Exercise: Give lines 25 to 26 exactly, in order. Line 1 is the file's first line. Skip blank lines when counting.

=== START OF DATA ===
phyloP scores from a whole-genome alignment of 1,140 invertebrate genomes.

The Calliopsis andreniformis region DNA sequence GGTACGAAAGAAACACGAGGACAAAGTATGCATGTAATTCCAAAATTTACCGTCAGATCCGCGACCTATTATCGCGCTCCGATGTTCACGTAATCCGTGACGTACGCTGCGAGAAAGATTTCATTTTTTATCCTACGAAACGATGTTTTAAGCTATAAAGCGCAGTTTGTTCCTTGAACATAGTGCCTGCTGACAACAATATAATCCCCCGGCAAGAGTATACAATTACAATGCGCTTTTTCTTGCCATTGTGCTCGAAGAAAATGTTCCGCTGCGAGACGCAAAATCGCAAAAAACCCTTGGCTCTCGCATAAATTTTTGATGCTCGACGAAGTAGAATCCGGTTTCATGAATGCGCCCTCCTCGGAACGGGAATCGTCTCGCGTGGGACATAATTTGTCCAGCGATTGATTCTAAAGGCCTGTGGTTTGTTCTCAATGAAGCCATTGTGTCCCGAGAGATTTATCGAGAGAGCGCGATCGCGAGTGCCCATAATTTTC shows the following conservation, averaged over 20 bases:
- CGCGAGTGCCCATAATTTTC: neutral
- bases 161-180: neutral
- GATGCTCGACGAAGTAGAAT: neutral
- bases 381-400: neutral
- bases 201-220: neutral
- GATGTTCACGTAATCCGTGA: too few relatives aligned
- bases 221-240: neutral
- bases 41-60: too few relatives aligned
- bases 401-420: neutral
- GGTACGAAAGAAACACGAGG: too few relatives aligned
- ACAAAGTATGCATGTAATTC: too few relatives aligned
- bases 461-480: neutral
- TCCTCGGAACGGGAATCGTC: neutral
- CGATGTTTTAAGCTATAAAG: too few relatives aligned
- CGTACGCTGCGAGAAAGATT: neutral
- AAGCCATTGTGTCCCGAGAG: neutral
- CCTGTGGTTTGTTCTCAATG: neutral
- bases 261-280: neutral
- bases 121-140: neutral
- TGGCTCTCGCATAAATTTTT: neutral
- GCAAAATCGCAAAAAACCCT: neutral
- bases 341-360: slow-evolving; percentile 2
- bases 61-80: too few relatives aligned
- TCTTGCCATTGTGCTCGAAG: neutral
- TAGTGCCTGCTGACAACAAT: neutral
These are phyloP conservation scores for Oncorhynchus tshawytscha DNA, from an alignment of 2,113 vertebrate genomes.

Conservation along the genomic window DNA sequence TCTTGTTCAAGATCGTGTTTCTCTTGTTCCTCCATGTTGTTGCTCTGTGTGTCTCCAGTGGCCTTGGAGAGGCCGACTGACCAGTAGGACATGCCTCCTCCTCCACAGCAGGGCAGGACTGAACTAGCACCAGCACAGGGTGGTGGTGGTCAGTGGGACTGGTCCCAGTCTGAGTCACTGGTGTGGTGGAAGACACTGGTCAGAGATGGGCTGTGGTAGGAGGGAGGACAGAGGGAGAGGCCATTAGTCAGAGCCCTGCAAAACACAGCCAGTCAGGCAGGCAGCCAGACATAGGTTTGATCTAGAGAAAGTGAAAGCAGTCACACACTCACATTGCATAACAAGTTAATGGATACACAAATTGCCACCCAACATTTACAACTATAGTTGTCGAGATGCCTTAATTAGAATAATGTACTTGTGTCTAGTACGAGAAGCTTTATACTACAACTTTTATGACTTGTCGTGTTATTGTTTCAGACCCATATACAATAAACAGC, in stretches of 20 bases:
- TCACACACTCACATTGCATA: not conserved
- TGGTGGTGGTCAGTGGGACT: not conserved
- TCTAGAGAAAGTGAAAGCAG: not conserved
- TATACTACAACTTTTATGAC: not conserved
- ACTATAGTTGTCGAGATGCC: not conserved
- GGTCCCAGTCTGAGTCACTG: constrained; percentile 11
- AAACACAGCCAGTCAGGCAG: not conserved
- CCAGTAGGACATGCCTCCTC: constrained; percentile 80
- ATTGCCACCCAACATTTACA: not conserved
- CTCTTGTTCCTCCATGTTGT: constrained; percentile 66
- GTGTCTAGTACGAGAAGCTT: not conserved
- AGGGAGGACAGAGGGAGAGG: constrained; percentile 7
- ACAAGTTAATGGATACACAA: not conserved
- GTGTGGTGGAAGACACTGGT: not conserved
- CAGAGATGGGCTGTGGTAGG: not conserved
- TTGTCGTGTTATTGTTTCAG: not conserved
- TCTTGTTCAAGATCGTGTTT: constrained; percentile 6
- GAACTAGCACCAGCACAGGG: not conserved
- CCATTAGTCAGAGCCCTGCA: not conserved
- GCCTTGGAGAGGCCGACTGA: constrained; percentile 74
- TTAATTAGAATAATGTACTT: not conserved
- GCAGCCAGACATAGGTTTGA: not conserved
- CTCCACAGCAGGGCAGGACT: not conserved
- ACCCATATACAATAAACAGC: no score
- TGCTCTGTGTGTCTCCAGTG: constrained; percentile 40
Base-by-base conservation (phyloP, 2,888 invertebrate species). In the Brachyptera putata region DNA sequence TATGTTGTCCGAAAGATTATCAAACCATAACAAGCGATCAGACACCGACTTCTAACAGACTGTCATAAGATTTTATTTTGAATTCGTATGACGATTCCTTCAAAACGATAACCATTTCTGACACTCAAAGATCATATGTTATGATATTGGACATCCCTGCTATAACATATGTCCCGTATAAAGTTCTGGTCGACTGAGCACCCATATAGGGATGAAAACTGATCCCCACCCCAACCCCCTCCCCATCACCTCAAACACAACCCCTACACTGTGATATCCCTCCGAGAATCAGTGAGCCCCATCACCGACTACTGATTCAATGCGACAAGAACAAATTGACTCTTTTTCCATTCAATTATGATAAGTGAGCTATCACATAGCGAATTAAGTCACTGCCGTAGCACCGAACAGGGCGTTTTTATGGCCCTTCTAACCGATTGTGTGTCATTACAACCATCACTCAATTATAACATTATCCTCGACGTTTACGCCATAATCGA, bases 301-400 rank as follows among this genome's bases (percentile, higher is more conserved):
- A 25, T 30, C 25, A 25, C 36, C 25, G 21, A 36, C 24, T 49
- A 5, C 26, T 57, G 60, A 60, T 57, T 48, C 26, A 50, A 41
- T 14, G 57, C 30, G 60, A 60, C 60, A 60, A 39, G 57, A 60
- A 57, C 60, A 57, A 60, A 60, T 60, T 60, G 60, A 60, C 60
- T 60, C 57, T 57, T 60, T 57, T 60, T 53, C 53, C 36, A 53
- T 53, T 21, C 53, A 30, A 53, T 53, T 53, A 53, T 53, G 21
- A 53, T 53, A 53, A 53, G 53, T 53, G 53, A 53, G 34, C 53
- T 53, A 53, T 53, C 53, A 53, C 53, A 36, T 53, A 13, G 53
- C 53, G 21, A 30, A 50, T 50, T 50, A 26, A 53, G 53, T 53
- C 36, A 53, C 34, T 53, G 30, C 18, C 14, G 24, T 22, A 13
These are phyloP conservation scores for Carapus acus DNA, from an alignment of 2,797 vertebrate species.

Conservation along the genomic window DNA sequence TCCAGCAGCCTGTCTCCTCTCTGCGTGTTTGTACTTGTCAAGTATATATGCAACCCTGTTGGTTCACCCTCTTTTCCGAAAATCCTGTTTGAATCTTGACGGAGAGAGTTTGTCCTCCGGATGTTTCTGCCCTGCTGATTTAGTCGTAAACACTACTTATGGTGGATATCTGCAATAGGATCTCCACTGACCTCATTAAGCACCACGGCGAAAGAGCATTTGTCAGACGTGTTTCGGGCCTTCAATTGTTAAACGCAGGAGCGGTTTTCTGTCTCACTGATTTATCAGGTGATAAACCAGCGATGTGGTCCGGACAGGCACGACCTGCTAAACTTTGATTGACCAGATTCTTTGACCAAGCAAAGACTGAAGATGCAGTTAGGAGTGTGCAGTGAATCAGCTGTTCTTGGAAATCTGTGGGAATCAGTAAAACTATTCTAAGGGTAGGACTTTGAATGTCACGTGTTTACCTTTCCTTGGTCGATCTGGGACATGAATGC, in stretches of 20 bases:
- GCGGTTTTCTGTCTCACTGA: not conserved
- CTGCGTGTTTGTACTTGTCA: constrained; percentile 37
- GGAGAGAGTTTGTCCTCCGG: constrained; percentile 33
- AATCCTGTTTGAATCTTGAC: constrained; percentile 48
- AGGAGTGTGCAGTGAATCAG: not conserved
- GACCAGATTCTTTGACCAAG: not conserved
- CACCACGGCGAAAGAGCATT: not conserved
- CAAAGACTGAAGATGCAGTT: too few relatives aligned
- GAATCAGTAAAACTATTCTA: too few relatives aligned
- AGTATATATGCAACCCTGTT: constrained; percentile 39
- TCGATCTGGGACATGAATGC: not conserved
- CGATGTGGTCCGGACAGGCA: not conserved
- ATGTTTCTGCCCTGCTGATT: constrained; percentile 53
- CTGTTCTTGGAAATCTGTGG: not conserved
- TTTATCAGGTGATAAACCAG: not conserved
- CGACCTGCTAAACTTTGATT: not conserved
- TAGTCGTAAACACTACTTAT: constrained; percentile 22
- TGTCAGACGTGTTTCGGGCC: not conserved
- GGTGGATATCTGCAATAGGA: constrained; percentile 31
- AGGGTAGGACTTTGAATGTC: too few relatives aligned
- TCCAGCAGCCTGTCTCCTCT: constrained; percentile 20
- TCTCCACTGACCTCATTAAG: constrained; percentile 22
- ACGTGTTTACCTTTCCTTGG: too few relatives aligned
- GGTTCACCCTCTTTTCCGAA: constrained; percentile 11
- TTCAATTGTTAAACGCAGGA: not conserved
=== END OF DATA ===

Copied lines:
- bases 61-80: too few relatives aligned
- TCTTGCCATTGTGCTCGAAG: neutral